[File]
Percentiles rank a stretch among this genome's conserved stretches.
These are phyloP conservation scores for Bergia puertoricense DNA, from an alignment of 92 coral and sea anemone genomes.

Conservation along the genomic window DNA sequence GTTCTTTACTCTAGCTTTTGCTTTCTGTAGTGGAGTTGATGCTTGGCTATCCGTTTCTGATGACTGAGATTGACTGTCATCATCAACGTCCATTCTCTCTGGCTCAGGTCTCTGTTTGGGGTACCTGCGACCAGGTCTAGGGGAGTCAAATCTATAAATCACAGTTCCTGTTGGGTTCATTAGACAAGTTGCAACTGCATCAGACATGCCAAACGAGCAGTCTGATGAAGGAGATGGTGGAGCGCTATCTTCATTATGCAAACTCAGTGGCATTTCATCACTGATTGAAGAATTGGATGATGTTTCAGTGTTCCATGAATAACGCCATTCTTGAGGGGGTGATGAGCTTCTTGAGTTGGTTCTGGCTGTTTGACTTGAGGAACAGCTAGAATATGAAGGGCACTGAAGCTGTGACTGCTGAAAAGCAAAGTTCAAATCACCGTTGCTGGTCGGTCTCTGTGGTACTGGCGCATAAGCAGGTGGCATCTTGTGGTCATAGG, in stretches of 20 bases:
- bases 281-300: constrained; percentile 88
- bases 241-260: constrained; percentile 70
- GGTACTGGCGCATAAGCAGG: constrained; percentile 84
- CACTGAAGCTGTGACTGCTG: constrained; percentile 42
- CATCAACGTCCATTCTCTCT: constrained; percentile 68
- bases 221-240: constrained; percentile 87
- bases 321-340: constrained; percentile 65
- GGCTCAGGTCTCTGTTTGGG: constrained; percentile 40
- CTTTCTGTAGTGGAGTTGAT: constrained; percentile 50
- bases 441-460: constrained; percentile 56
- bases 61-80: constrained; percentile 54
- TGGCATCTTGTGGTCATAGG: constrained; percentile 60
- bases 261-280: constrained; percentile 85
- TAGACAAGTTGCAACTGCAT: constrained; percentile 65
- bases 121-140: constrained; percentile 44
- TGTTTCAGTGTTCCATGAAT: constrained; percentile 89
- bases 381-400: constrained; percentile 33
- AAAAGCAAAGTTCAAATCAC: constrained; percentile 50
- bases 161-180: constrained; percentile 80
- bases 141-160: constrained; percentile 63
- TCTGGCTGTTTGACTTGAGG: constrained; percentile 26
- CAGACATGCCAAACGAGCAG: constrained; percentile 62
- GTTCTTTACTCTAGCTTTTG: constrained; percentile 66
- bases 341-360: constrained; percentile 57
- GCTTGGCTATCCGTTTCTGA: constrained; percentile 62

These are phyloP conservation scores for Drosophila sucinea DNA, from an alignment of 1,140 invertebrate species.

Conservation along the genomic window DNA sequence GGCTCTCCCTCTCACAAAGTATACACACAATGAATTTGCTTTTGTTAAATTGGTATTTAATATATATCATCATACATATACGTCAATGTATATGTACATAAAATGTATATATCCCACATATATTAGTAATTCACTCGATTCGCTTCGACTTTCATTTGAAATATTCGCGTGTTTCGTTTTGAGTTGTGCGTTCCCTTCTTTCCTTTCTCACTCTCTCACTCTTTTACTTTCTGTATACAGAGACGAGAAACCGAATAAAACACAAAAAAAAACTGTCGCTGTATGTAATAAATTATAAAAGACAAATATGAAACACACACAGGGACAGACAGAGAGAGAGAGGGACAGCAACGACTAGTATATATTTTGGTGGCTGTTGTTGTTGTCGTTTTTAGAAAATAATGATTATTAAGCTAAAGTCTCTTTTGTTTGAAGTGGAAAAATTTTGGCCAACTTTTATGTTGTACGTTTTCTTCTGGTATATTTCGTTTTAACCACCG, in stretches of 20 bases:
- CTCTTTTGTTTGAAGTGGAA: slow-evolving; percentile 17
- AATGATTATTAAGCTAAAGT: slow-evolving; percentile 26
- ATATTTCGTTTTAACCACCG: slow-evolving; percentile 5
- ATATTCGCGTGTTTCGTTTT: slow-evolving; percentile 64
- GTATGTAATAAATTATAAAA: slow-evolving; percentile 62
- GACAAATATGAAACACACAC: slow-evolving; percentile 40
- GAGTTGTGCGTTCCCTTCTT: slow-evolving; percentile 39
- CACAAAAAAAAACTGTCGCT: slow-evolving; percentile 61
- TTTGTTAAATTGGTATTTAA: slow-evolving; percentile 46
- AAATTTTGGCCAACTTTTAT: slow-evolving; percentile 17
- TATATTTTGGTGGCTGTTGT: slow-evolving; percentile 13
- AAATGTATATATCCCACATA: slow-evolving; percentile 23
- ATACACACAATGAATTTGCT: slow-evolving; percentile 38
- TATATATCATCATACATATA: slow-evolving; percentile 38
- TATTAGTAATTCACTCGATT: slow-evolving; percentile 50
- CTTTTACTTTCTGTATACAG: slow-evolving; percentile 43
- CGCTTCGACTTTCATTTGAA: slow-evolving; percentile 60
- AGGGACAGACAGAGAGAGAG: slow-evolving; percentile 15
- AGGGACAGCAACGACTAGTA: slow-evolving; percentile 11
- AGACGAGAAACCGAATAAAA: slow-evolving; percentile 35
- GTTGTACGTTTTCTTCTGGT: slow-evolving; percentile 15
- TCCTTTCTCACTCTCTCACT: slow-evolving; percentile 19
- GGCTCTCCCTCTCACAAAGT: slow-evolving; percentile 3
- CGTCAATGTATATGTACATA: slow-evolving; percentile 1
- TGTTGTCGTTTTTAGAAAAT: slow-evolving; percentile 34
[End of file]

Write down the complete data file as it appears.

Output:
Percentiles rank a stretch among this genome's conserved stretches.
These are phyloP conservation scores for Bergia puertoricense DNA, from an alignment of 92 coral and sea anemone genomes.

Conservation along the genomic window DNA sequence GTTCTTTACTCTAGCTTTTGCTTTCTGTAGTGGAGTTGATGCTTGGCTATCCGTTTCTGATGACTGAGATTGACTGTCATCATCAACGTCCATTCTCTCTGGCTCAGGTCTCTGTTTGGGGTACCTGCGACCAGGTCTAGGGGAGTCAAATCTATAAATCACAGTTCCTGTTGGGTTCATTAGACAAGTTGCAACTGCATCAGACATGCCAAACGAGCAGTCTGATGAAGGAGATGGTGGAGCGCTATCTTCATTATGCAAACTCAGTGGCATTTCATCACTGATTGAAGAATTGGATGATGTTTCAGTGTTCCATGAATAACGCCATTCTTGAGGGGGTGATGAGCTTCTTGAGTTGGTTCTGGCTGTTTGACTTGAGGAACAGCTAGAATATGAAGGGCACTGAAGCTGTGACTGCTGAAAAGCAAAGTTCAAATCACCGTTGCTGGTCGGTCTCTGTGGTACTGGCGCATAAGCAGGTGGCATCTTGTGGTCATAGG, in stretches of 20 bases:
- bases 281-300: constrained; percentile 88
- bases 241-260: constrained; percentile 70
- GGTACTGGCGCATAAGCAGG: constrained; percentile 84
- CACTGAAGCTGTGACTGCTG: constrained; percentile 42
- CATCAACGTCCATTCTCTCT: constrained; percentile 68
- bases 221-240: constrained; percentile 87
- bases 321-340: constrained; percentile 65
- GGCTCAGGTCTCTGTTTGGG: constrained; percentile 40
- CTTTCTGTAGTGGAGTTGAT: constrained; percentile 50
- bases 441-460: constrained; percentile 56
- bases 61-80: constrained; percentile 54
- TGGCATCTTGTGGTCATAGG: constrained; percentile 60
- bases 261-280: constrained; percentile 85
- TAGACAAGTTGCAACTGCAT: constrained; percentile 65
- bases 121-140: constrained; percentile 44
- TGTTTCAGTGTTCCATGAAT: constrained; percentile 89
- bases 381-400: constrained; percentile 33
- AAAAGCAAAGTTCAAATCAC: constrained; percentile 50
- bases 161-180: constrained; percentile 80
- bases 141-160: constrained; percentile 63
- TCTGGCTGTTTGACTTGAGG: constrained; percentile 26
- CAGACATGCCAAACGAGCAG: constrained; percentile 62
- GTTCTTTACTCTAGCTTTTG: constrained; percentile 66
- bases 341-360: constrained; percentile 57
- GCTTGGCTATCCGTTTCTGA: constrained; percentile 62

These are phyloP conservation scores for Drosophila sucinea DNA, from an alignment of 1,140 invertebrate species.

Conservation along the genomic window DNA sequence GGCTCTCCCTCTCACAAAGTATACACACAATGAATTTGCTTTTGTTAAATTGGTATTTAATATATATCATCATACATATACGTCAATGTATATGTACATAAAATGTATATATCCCACATATATTAGTAATTCACTCGATTCGCTTCGACTTTCATTTGAAATATTCGCGTGTTTCGTTTTGAGTTGTGCGTTCCCTTCTTTCCTTTCTCACTCTCTCACTCTTTTACTTTCTGTATACAGAGACGAGAAACCGAATAAAACACAAAAAAAAACTGTCGCTGTATGTAATAAATTATAAAAGACAAATATGAAACACACACAGGGACAGACAGAGAGAGAGAGGGACAGCAACGACTAGTATATATTTTGGTGGCTGTTGTTGTTGTCGTTTTTAGAAAATAATGATTATTAAGCTAAAGTCTCTTTTGTTTGAAGTGGAAAAATTTTGGCCAACTTTTATGTTGTACGTTTTCTTCTGGTATATTTCGTTTTAACCACCG, in stretches of 20 bases:
- CTCTTTTGTTTGAAGTGGAA: slow-evolving; percentile 17
- AATGATTATTAAGCTAAAGT: slow-evolving; percentile 26
- ATATTTCGTTTTAACCACCG: slow-evolving; percentile 5
- ATATTCGCGTGTTTCGTTTT: slow-evolving; percentile 64
- GTATGTAATAAATTATAAAA: slow-evolving; percentile 62
- GACAAATATGAAACACACAC: slow-evolving; percentile 40
- GAGTTGTGCGTTCCCTTCTT: slow-evolving; percentile 39
- CACAAAAAAAAACTGTCGCT: slow-evolving; percentile 61
- TTTGTTAAATTGGTATTTAA: slow-evolving; percentile 46
- AAATTTTGGCCAACTTTTAT: slow-evolving; percentile 17
- TATATTTTGGTGGCTGTTGT: slow-evolving; percentile 13
- AAATGTATATATCCCACATA: slow-evolving; percentile 23
- ATACACACAATGAATTTGCT: slow-evolving; percentile 38
- TATATATCATCATACATATA: slow-evolving; percentile 38
- TATTAGTAATTCACTCGATT: slow-evolving; percentile 50
- CTTTTACTTTCTGTATACAG: slow-evolving; percentile 43
- CGCTTCGACTTTCATTTGAA: slow-evolving; percentile 60
- AGGGACAGACAGAGAGAGAG: slow-evolving; percentile 15
- AGGGACAGCAACGACTAGTA: slow-evolving; percentile 11
- AGACGAGAAACCGAATAAAA: slow-evolving; percentile 35
- GTTGTACGTTTTCTTCTGGT: slow-evolving; percentile 15
- TCCTTTCTCACTCTCTCACT: slow-evolving; percentile 19
- GGCTCTCCCTCTCACAAAGT: slow-evolving; percentile 3
- CGTCAATGTATATGTACATA: slow-evolving; percentile 1
- TGTTGTCGTTTTTAGAAAAT: slow-evolving; percentile 34